All around the nation, the demand for guns has skyrocketed. Many people are reporting their local gun stores are still out of both firearms and ammunition. It’s a grand time to be in the gun industry, to be sure.
Or, at least, that’s what you’d think.
While gun sales are soaring through the roof, not everyone is on easy street at the moment. In particular, embattled Remington.
Remington, which supplies weapons for hunting, shooting sports, law enforcement and the military, sought chapter 11 protection and will try to sell its business at a time when civil unrest and worries about personal safety have driven firearm sales to record highs.
The chapter 11 petition in the U.S. Bankruptcy Court in Decatur, Ala., marks Remington’s second restructuring since 2018, when it filed for chapter 11 and transferred ownership to investors including Franklin Resources Inc. and JPMorgan Chase & Co.
Remington has been searching for potential buyers and was in talks to sell itself out of bankruptcy to the Navajo Nation before negotiations collapsed in recent weeks, leaving the company without a lead bidder, or stalking horse, in place.
Despite shedding roughly $775 million in debt in 2018, the company has struggled with high interest costs and has faced litigation related to the 2012 Sandy Hook Elementary School massacre, in which the killer used a Bushmaster rifle manufactured by Remington.
Which shows us the true point of this kind of litigation. It’s not about justice. It’s not about addressing a mistake or negligence by the company in question. It’s about trying to make it too costly for these companies to remain in business. It’s an attempt to create gun control without having to go through Congress or state legislatures.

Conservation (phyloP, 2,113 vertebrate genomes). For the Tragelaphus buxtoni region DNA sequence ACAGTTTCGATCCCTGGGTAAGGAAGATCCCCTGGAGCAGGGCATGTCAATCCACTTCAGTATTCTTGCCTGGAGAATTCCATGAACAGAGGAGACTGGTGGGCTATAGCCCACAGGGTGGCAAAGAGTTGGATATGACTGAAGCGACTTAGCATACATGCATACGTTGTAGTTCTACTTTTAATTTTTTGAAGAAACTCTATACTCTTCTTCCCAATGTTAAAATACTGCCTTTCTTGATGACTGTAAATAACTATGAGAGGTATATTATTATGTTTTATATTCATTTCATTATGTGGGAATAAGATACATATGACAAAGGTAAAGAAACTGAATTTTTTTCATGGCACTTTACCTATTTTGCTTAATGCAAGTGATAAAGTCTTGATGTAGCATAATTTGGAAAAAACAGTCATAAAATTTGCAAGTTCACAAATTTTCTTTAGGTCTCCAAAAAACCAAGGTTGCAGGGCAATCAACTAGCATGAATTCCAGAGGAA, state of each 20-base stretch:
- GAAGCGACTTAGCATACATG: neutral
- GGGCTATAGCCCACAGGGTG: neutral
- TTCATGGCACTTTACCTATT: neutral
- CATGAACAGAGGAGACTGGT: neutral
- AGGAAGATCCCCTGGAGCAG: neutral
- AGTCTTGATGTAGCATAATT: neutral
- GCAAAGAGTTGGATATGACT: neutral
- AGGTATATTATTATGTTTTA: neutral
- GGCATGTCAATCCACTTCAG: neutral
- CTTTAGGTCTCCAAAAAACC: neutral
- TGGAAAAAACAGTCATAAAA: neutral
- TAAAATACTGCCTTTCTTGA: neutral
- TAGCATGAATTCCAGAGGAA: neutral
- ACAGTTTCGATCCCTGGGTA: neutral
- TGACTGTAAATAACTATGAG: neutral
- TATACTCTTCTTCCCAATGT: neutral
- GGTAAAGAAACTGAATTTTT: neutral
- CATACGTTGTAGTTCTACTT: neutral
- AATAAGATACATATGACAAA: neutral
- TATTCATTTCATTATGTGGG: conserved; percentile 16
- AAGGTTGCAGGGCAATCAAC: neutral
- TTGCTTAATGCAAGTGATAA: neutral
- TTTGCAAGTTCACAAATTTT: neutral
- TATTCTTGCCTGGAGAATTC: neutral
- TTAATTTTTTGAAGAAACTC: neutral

After all, if there are no guns for sale, there’s no reason to limit who can buy them, right?
However, in the interest of fairness, it’s not just the litigation that’s the problem. While demand for products is up, manufacturers are having some challenges in meeting that demand.
But buoyant sales at the counter don’t immediately flow to manufacturers like Remington, which traces its roots to 1816 and makes firearms at facilities in Ilion, N.Y., and Huntsville, Ala. Some firearms companies also face supply-chain issues that have been exacerbated by the pandemic, making it difficult to ramp up production to meet growing demand.
Demand is great, but if you can’t meet it, it doesn’t do you a whole lot of good.
Remington’s bankruptcy isn’t a good sign for the company. Further, if their challenges are replicated across the industry, it could be bad news for gun buyers. Even without the court case, no raw materials means no ability to make products to sell. Companies can only hold on for so long at that rate, and that might mean more bankruptcies coming down the road.
Hopefully, that won’t be the case, but we should keep an eye on the industry and see.